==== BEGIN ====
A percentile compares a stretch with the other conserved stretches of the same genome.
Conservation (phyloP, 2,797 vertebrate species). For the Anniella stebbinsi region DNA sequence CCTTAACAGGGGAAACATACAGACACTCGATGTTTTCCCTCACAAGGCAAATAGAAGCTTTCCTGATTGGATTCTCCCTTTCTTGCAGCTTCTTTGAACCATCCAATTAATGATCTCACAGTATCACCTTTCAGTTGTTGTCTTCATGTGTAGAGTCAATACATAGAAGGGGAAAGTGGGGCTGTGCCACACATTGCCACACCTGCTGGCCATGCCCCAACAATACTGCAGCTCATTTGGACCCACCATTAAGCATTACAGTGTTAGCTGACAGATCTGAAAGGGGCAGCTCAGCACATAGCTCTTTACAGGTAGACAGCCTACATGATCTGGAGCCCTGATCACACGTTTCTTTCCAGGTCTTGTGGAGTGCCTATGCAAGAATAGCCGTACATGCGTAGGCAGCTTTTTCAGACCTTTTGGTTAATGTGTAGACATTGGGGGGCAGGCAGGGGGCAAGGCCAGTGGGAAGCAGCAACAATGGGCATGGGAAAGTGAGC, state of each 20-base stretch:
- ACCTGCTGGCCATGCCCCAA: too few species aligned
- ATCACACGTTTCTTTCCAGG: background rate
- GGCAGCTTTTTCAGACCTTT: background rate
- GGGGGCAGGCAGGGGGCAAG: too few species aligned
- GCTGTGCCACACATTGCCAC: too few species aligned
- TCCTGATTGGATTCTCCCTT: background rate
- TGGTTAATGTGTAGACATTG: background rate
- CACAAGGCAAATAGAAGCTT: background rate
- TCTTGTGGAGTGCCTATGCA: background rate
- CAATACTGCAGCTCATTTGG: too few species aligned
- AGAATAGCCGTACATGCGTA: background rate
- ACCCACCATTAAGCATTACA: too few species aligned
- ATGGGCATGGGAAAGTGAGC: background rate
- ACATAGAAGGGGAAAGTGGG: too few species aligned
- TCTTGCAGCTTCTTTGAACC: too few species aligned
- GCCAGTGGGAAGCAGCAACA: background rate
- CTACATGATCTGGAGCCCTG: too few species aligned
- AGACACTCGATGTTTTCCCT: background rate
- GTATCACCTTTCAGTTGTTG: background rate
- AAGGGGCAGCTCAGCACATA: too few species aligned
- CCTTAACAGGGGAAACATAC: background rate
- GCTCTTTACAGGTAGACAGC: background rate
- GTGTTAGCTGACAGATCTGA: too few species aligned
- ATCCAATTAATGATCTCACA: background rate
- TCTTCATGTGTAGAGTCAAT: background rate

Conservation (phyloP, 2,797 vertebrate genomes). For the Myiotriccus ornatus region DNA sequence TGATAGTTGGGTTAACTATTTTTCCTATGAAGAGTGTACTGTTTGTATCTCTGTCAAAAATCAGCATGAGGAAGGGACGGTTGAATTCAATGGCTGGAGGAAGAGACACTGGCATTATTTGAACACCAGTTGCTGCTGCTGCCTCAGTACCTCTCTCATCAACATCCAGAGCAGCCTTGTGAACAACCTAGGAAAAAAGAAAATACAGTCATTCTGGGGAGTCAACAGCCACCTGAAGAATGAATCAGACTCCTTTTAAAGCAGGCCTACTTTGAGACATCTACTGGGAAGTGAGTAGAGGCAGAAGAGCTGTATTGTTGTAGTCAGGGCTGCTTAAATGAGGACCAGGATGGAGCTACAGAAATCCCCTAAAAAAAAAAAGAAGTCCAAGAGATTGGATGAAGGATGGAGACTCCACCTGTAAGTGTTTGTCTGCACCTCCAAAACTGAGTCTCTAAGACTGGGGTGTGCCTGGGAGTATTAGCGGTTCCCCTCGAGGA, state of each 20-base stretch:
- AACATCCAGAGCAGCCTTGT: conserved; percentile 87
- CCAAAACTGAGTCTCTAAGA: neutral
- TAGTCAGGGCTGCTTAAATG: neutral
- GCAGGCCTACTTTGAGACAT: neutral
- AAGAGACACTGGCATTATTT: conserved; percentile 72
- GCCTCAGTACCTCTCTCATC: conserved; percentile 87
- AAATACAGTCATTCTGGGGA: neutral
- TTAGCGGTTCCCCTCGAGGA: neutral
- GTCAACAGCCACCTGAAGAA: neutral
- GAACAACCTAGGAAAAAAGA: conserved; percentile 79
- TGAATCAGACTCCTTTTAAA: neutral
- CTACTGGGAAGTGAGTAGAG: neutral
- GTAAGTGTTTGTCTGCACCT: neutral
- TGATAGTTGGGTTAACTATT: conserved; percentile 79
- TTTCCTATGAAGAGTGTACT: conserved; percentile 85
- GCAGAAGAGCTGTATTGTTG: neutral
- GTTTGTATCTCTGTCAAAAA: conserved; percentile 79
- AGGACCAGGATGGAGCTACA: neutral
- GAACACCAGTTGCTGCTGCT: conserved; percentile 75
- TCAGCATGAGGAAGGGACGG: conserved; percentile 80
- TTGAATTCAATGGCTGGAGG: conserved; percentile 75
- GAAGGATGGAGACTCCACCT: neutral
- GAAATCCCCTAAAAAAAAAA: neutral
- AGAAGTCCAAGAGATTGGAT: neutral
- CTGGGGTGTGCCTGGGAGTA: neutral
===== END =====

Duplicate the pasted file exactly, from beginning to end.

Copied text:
A percentile compares a stretch with the other conserved stretches of the same genome.
Conservation (phyloP, 2,797 vertebrate species). For the Anniella stebbinsi region DNA sequence CCTTAACAGGGGAAACATACAGACACTCGATGTTTTCCCTCACAAGGCAAATAGAAGCTTTCCTGATTGGATTCTCCCTTTCTTGCAGCTTCTTTGAACCATCCAATTAATGATCTCACAGTATCACCTTTCAGTTGTTGTCTTCATGTGTAGAGTCAATACATAGAAGGGGAAAGTGGGGCTGTGCCACACATTGCCACACCTGCTGGCCATGCCCCAACAATACTGCAGCTCATTTGGACCCACCATTAAGCATTACAGTGTTAGCTGACAGATCTGAAAGGGGCAGCTCAGCACATAGCTCTTTACAGGTAGACAGCCTACATGATCTGGAGCCCTGATCACACGTTTCTTTCCAGGTCTTGTGGAGTGCCTATGCAAGAATAGCCGTACATGCGTAGGCAGCTTTTTCAGACCTTTTGGTTAATGTGTAGACATTGGGGGGCAGGCAGGGGGCAAGGCCAGTGGGAAGCAGCAACAATGGGCATGGGAAAGTGAGC, state of each 20-base stretch:
- ACCTGCTGGCCATGCCCCAA: too few species aligned
- ATCACACGTTTCTTTCCAGG: background rate
- GGCAGCTTTTTCAGACCTTT: background rate
- GGGGGCAGGCAGGGGGCAAG: too few species aligned
- GCTGTGCCACACATTGCCAC: too few species aligned
- TCCTGATTGGATTCTCCCTT: background rate
- TGGTTAATGTGTAGACATTG: background rate
- CACAAGGCAAATAGAAGCTT: background rate
- TCTTGTGGAGTGCCTATGCA: background rate
- CAATACTGCAGCTCATTTGG: too few species aligned
- AGAATAGCCGTACATGCGTA: background rate
- ACCCACCATTAAGCATTACA: too few species aligned
- ATGGGCATGGGAAAGTGAGC: background rate
- ACATAGAAGGGGAAAGTGGG: too few species aligned
- TCTTGCAGCTTCTTTGAACC: too few species aligned
- GCCAGTGGGAAGCAGCAACA: background rate
- CTACATGATCTGGAGCCCTG: too few species aligned
- AGACACTCGATGTTTTCCCT: background rate
- GTATCACCTTTCAGTTGTTG: background rate
- AAGGGGCAGCTCAGCACATA: too few species aligned
- CCTTAACAGGGGAAACATAC: background rate
- GCTCTTTACAGGTAGACAGC: background rate
- GTGTTAGCTGACAGATCTGA: too few species aligned
- ATCCAATTAATGATCTCACA: background rate
- TCTTCATGTGTAGAGTCAAT: background rate

Conservation (phyloP, 2,797 vertebrate genomes). For the Myiotriccus ornatus region DNA sequence TGATAGTTGGGTTAACTATTTTTCCTATGAAGAGTGTACTGTTTGTATCTCTGTCAAAAATCAGCATGAGGAAGGGACGGTTGAATTCAATGGCTGGAGGAAGAGACACTGGCATTATTTGAACACCAGTTGCTGCTGCTGCCTCAGTACCTCTCTCATCAACATCCAGAGCAGCCTTGTGAACAACCTAGGAAAAAAGAAAATACAGTCATTCTGGGGAGTCAACAGCCACCTGAAGAATGAATCAGACTCCTTTTAAAGCAGGCCTACTTTGAGACATCTACTGGGAAGTGAGTAGAGGCAGAAGAGCTGTATTGTTGTAGTCAGGGCTGCTTAAATGAGGACCAGGATGGAGCTACAGAAATCCCCTAAAAAAAAAAAGAAGTCCAAGAGATTGGATGAAGGATGGAGACTCCACCTGTAAGTGTTTGTCTGCACCTCCAAAACTGAGTCTCTAAGACTGGGGTGTGCCTGGGAGTATTAGCGGTTCCCCTCGAGGA, state of each 20-base stretch:
- AACATCCAGAGCAGCCTTGT: conserved; percentile 87
- CCAAAACTGAGTCTCTAAGA: neutral
- TAGTCAGGGCTGCTTAAATG: neutral
- GCAGGCCTACTTTGAGACAT: neutral
- AAGAGACACTGGCATTATTT: conserved; percentile 72
- GCCTCAGTACCTCTCTCATC: conserved; percentile 87
- AAATACAGTCATTCTGGGGA: neutral
- TTAGCGGTTCCCCTCGAGGA: neutral
- GTCAACAGCCACCTGAAGAA: neutral
- GAACAACCTAGGAAAAAAGA: conserved; percentile 79
- TGAATCAGACTCCTTTTAAA: neutral
- CTACTGGGAAGTGAGTAGAG: neutral
- GTAAGTGTTTGTCTGCACCT: neutral
- TGATAGTTGGGTTAACTATT: conserved; percentile 79
- TTTCCTATGAAGAGTGTACT: conserved; percentile 85
- GCAGAAGAGCTGTATTGTTG: neutral
- GTTTGTATCTCTGTCAAAAA: conserved; percentile 79
- AGGACCAGGATGGAGCTACA: neutral
- GAACACCAGTTGCTGCTGCT: conserved; percentile 75
- TCAGCATGAGGAAGGGACGG: conserved; percentile 80
- TTGAATTCAATGGCTGGAGG: conserved; percentile 75
- GAAGGATGGAGACTCCACCT: neutral
- GAAATCCCCTAAAAAAAAAA: neutral
- AGAAGTCCAAGAGATTGGAT: neutral
- CTGGGGTGTGCCTGGGAGTA: neutral